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Artronix Incorporated began in the late 1960s as a small manufacturer of motion-sensing burglar alarms. The company subsequently made important advances in the use of computers in medicine, but is no longer in business.

Burglar alarms were initially built in Mr. Roestel's kitchen, but the company subsequently moved to 716 Hanley Industrial Court in the Hanley Industrial Park off South Hanley Road in Maplewood, Missouri.

Around 1970 Mr. Roestel was approached by Dr. Jerome R. Cox of the Washington University Biomedical Computer Laboratory to build a 12-bit minicomputer which later became the PC12 minicomputer.

The company entered the bio-medical computing market with a set of specialized peripherals and software for use in Radiation Treatment Planning and ultrasound scanning. Software for the PC12 was written in assembly language and FORTRAN; later software for patient billing and database applications was written in MUMPS. As business expanded, Artronix moved to a larger building at 1314 Hanley Industrial Park (by coincidence, 1314 is the octal equivalent of the prior address 716).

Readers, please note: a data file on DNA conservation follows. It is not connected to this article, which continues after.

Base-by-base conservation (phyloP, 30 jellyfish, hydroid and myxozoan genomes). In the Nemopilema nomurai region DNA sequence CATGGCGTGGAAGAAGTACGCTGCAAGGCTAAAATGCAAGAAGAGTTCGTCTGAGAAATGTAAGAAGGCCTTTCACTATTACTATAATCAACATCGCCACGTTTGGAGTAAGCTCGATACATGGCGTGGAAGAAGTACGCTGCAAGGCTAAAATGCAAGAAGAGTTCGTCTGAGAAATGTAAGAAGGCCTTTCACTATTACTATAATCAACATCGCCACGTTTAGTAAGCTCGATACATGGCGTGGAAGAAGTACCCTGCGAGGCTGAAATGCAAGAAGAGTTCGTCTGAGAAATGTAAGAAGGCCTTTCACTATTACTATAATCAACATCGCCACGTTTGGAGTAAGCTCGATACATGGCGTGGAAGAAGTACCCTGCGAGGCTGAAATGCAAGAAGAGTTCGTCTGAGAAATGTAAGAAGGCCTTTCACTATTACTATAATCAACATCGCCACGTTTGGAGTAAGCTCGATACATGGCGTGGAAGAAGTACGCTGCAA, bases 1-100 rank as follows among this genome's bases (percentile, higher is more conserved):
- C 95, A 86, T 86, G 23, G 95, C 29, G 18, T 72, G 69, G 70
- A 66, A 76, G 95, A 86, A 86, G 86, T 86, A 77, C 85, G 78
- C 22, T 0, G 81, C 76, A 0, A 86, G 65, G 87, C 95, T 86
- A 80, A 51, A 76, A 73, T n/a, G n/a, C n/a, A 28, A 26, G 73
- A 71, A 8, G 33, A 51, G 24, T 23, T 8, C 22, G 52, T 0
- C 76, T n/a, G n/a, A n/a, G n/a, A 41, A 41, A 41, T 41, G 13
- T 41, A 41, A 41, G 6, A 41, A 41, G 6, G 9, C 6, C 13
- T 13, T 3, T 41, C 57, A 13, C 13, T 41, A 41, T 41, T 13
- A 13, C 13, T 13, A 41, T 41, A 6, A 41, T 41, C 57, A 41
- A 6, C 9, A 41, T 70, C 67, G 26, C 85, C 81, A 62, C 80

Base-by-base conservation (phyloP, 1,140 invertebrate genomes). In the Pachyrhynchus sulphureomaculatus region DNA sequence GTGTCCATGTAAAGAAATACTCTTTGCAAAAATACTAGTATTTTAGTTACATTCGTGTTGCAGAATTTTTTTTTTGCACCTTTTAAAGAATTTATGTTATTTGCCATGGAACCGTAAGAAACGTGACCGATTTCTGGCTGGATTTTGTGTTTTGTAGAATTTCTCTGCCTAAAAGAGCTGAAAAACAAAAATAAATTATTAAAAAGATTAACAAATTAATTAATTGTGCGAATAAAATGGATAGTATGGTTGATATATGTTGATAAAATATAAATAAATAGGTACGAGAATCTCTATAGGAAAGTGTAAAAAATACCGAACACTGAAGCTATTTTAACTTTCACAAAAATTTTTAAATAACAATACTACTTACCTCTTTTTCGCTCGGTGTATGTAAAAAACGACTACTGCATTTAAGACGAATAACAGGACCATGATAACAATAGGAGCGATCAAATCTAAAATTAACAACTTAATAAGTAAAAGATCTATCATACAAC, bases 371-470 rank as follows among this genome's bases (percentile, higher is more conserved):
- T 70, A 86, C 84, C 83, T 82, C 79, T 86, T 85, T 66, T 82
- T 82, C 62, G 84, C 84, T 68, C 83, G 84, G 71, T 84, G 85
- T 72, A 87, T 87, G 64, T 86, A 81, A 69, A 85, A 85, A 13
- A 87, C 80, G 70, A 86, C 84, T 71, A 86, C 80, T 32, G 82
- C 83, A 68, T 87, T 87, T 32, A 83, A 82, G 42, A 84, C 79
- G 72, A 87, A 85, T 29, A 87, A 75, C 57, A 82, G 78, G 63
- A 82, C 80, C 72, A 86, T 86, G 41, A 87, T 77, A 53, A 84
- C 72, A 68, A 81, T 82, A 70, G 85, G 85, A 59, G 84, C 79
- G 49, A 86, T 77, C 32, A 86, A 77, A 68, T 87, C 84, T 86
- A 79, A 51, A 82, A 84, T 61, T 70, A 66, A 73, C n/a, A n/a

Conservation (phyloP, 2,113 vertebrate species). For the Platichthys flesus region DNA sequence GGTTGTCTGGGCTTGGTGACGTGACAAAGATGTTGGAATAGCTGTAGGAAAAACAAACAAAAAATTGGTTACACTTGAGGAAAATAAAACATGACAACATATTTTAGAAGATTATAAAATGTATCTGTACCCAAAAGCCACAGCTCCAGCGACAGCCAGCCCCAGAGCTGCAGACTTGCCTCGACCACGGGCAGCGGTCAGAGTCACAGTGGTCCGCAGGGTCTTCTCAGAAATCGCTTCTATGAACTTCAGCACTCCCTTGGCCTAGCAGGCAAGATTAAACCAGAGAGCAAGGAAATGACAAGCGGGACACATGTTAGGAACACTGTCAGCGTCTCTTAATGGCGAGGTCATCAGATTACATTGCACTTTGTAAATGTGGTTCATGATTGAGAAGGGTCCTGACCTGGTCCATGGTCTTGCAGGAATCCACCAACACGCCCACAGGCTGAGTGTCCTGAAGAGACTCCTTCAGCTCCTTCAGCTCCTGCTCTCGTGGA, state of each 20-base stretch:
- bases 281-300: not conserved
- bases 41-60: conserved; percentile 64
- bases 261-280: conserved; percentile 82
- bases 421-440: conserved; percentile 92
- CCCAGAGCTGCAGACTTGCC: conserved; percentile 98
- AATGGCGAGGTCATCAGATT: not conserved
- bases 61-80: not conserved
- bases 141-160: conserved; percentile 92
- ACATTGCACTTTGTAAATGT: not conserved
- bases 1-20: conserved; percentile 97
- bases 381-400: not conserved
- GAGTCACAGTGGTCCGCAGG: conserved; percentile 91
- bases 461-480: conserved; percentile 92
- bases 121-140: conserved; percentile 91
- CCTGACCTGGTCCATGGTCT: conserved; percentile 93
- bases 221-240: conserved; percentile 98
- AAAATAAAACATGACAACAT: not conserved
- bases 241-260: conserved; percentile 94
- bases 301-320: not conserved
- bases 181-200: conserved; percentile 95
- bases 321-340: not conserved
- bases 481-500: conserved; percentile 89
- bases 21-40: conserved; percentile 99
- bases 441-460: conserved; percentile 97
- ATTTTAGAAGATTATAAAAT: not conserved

The company later developed another product line of brain-scanning or computed tomography equipment based on the Lockheed SUE 16-bit minicomputer; later designs included an optional vector processor using AMD Am2900 bipolar bit-slices to speed tomographic reconstruction calculations. In contrast to earlier designs, the Artronix scanner used a fan-shaped beam with 128 detectors on a rotating gantry. The system would take 540 degrees of data (1-1/2 rotations) to average out noise in the samples. The beam allowed 3mm slices, but several slices would routinely be mathematically combined into one image for display purposes. The first generation of scanners was a head scanner while a later generation was a whole-body scanner. To provide the additional space needed to manufacture whole-body scanners, the company moved to Chesterfield, Missouri.

The CAT-3 (computerized axial tomography) system was a success at first, but the technology gave way to PET (positron emission tomography} and MRI (magnetic resonance imaging) systems. Artronix closed its doors in 1978.